Square One

Typographer and educator Marcus Leis Allion gives us a thorough history of Futura’s development, and sings the praises of a radical early version of the typeface's lower case ‘a’.

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Paul Renner (1878-1956) was an intelligent and thoughtful designer, acutely aware of the impact of cultural and technological changes. His Futura typeface crystallises many of these transformations and has had a lasting influence on many designers – myself included. With the design of Futura, Renner not only forged a new typus – the serifless roman – but also broke away from the unreflected adherence to the hand and writing.

Work on Futura began in 1924 and passed through a number of developmental stages before the Bauer foundry released it some three years later. Unfortunately, many of those drawings and tests have been lost to history. The few artefacts that do remain contain a number of fascinating letterforms that hint at the scope and ambition of Renner’s project. One of the most visually intriguing is the set of lowercase characters created at the outset of the project. They include designs and variants for: a post-and-ball ‘r’; squared ‘m’ and ’n’; a Greek or unicial ‘e’ with a mid-line arm; a circle-line-and-chevron ‘g’ ; and a lowercase ‘a’ composed of right angled strokes enclosing an disconnected circular bowl.  

Many have dismissed these designs as being too novel, or as Alan Bartram wrote, “some of the ugliest ideas for a typeface ever.” Considering that Futura was designed for book length texts, it would be easy to concur. The forms call attention to themselves and therefore distract from their intended purpose of facilitating reading. However, such dismissals do not account for the cultural, historical, or material context that Futura was designed to respond to.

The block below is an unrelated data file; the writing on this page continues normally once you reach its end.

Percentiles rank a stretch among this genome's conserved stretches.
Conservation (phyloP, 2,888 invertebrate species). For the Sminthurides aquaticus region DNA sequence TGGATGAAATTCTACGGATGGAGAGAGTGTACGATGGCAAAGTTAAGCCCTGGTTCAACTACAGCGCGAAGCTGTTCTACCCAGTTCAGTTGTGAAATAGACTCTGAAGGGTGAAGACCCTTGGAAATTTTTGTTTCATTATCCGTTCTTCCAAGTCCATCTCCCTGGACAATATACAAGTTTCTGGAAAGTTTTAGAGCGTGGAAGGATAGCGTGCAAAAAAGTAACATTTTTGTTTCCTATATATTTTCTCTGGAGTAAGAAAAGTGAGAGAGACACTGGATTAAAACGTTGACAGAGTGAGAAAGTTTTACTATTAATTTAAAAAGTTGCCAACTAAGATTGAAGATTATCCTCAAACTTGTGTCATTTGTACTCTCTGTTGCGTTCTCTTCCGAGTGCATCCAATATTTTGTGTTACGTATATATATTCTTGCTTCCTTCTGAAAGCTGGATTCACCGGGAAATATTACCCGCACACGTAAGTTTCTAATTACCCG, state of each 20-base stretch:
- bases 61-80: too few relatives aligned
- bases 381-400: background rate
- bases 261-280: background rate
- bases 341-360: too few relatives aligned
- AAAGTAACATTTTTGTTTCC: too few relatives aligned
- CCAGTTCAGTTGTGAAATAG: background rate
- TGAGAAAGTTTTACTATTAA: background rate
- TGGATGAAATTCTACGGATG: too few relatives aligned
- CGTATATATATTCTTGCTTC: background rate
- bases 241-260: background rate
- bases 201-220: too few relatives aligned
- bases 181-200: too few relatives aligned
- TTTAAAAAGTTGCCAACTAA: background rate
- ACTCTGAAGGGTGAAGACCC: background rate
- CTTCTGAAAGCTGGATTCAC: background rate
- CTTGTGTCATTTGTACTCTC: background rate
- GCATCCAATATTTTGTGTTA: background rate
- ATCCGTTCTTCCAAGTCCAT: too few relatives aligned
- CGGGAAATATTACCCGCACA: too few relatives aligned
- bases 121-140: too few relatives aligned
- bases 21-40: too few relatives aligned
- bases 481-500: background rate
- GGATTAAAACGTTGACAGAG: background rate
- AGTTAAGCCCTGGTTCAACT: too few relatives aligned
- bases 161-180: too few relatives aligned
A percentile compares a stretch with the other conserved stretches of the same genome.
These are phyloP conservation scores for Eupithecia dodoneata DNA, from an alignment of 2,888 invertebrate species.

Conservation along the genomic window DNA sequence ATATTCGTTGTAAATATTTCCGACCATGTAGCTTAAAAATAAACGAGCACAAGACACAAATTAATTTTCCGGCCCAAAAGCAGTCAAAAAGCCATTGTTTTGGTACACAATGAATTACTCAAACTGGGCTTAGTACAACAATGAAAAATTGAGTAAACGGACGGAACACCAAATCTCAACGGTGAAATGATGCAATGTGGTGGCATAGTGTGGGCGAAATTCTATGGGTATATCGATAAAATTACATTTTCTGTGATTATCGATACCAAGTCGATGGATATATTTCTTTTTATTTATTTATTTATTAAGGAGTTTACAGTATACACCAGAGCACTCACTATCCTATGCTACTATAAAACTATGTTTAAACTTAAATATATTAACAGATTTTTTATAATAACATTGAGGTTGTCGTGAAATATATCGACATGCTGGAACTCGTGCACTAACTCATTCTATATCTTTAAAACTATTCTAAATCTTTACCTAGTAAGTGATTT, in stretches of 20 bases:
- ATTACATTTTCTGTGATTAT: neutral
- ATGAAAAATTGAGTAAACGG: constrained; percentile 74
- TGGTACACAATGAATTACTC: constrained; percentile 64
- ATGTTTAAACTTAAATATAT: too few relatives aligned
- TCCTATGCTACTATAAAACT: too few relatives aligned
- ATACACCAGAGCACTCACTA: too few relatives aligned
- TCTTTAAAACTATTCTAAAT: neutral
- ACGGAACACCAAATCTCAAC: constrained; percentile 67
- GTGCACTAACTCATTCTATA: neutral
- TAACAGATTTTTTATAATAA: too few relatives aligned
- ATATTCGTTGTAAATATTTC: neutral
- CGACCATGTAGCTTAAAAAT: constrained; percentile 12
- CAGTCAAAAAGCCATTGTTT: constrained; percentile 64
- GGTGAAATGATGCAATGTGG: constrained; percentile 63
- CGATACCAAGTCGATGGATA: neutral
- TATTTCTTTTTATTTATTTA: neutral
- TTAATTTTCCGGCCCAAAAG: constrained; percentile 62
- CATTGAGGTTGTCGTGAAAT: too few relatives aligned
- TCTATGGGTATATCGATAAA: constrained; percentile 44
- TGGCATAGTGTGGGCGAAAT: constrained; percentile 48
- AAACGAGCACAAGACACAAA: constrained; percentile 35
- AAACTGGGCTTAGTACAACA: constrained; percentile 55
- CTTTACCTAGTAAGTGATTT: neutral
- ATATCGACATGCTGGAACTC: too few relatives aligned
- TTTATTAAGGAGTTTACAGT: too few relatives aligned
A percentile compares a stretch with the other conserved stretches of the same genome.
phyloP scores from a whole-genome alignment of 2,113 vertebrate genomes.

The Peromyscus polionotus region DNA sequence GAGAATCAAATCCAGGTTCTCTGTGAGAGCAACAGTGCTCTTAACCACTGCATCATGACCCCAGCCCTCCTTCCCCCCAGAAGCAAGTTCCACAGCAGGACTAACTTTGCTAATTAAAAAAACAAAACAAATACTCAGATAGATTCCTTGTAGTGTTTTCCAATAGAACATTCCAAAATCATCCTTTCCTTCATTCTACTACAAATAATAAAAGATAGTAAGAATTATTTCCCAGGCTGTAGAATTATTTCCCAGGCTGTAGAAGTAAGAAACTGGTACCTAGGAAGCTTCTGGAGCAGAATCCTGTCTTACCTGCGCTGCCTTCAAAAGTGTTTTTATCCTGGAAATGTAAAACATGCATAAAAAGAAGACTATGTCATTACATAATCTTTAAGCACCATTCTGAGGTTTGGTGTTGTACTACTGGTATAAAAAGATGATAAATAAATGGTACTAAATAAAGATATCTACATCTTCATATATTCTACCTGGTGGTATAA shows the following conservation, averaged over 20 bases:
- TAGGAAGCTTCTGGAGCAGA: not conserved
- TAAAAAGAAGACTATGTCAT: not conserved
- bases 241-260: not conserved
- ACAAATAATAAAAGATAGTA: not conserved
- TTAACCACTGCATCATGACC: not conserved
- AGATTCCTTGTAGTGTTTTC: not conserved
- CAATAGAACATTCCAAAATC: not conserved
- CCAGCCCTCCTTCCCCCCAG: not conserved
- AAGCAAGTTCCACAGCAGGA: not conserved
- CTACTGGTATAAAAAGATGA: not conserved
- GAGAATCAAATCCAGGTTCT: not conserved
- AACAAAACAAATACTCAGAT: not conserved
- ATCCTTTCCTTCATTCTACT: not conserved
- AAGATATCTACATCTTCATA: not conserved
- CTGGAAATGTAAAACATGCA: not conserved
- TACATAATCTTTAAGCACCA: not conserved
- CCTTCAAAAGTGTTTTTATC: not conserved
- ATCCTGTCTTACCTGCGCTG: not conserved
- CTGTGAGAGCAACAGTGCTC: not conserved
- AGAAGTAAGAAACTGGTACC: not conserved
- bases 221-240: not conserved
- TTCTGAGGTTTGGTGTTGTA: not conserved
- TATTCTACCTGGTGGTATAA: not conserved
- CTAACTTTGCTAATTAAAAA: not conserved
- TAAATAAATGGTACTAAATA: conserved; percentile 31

For a start, the lowercase is structured more like Roman uppercase letters instead of written shape of the carolingian minuscule. Secondly, Renner set out to design a typeface that would accommodate both Germanic (blackletter) and Latin (roman) cultures. The process of abstraction and reduction that he applies to these distinctly different models produces an exciting new synthesis. So while Futura is clearly indebted to designs past, it avoids the historicist enclosure of many typefaces. This was after all, a type for its time.  

These designs did present something of a communicative challenge. For to those familiar with the structures and forms of Schwabacher and Fraktur typefaces, Renner’s referents would be recognisable. However, for those accustomed to latin typography the abstracted blackletter designs are often interpreted as extreme variants of the roman. It seems therefore that the scale and dominance of the Latin form, and its associated influences, was partly responsible for the decision to ultimately drop these new letterforms from the final design. While perhaps disappointing, it is understandable taking into account the constraints under which any designer must work. More interesting, however, is the fact that these designs were not realised for the Germanic cultures for which they were primarily designed. 

It is in that sense that we could suggest that while Futura has been expanded – to include sloped forms and a broader range of weights and widths – it has yet to be fully realised. These untimely forms remain then as reminders, not just of the power of design, but also of the forces that swarm silently around it determining its direction. One can only look forward to a Renner-like radicalism being made possible by an eruption of new digital design possibilities into our own design thinking and the rejection of the conservatism and shallow postmodernism of much of contemporary design practice. As Renner argued, “We should direct our view outwards, away from ourselves, into the world.”